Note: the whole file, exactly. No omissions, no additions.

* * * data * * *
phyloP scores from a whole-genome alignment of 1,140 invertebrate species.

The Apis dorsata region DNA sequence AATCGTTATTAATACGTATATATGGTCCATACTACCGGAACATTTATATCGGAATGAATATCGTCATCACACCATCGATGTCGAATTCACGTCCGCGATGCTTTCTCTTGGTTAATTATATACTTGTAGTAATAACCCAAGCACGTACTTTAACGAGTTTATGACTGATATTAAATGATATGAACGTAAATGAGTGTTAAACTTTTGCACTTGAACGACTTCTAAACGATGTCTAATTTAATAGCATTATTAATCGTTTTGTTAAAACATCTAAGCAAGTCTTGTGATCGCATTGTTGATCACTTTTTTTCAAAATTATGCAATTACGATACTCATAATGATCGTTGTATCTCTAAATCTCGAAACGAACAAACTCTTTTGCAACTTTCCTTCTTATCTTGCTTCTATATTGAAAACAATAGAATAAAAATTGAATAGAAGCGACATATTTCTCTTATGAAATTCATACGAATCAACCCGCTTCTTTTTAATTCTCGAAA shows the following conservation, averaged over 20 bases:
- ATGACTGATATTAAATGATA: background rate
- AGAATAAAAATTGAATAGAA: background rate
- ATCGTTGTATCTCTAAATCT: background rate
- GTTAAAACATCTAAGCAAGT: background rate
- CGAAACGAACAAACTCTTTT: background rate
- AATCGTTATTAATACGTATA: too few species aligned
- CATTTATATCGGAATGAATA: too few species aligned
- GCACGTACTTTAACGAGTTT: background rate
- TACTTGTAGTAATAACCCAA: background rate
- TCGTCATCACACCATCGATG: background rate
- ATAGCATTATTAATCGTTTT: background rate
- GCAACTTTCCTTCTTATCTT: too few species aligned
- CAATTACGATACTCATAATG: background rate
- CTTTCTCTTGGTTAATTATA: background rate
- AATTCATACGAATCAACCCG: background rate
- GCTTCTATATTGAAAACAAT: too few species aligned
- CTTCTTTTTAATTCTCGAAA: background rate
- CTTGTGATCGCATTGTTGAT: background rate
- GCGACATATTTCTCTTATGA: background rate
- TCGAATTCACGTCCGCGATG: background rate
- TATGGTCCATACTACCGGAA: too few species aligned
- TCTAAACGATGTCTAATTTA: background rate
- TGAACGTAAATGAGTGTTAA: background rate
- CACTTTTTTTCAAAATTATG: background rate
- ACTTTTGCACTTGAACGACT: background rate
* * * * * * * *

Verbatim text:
phyloP scores from a whole-genome alignment of 1,140 invertebrate species.

The Apis dorsata region DNA sequence AATCGTTATTAATACGTATATATGGTCCATACTACCGGAACATTTATATCGGAATGAATATCGTCATCACACCATCGATGTCGAATTCACGTCCGCGATGCTTTCTCTTGGTTAATTATATACTTGTAGTAATAACCCAAGCACGTACTTTAACGAGTTTATGACTGATATTAAATGATATGAACGTAAATGAGTGTTAAACTTTTGCACTTGAACGACTTCTAAACGATGTCTAATTTAATAGCATTATTAATCGTTTTGTTAAAACATCTAAGCAAGTCTTGTGATCGCATTGTTGATCACTTTTTTTCAAAATTATGCAATTACGATACTCATAATGATCGTTGTATCTCTAAATCTCGAAACGAACAAACTCTTTTGCAACTTTCCTTCTTATCTTGCTTCTATATTGAAAACAATAGAATAAAAATTGAATAGAAGCGACATATTTCTCTTATGAAATTCATACGAATCAACCCGCTTCTTTTTAATTCTCGAAA shows the following conservation, averaged over 20 bases:
- ATGACTGATATTAAATGATA: background rate
- AGAATAAAAATTGAATAGAA: background rate
- ATCGTTGTATCTCTAAATCT: background rate
- GTTAAAACATCTAAGCAAGT: background rate
- CGAAACGAACAAACTCTTTT: background rate
- AATCGTTATTAATACGTATA: too few species aligned
- CATTTATATCGGAATGAATA: too few species aligned
- GCACGTACTTTAACGAGTTT: background rate
- TACTTGTAGTAATAACCCAA: background rate
- TCGTCATCACACCATCGATG: background rate
- ATAGCATTATTAATCGTTTT: background rate
- GCAACTTTCCTTCTTATCTT: too few species aligned
- CAATTACGATACTCATAATG: background rate
- CTTTCTCTTGGTTAATTATA: background rate
- AATTCATACGAATCAACCCG: background rate
- GCTTCTATATTGAAAACAAT: too few species aligned
- CTTCTTTTTAATTCTCGAAA: background rate
- CTTGTGATCGCATTGTTGAT: background rate
- GCGACATATTTCTCTTATGA: background rate
- TCGAATTCACGTCCGCGATG: background rate
- TATGGTCCATACTACCGGAA: too few species aligned
- TCTAAACGATGTCTAATTTA: background rate
- TGAACGTAAATGAGTGTTAA: background rate
- CACTTTTTTTCAAAATTATG: background rate
- ACTTTTGCACTTGAACGACT: background rate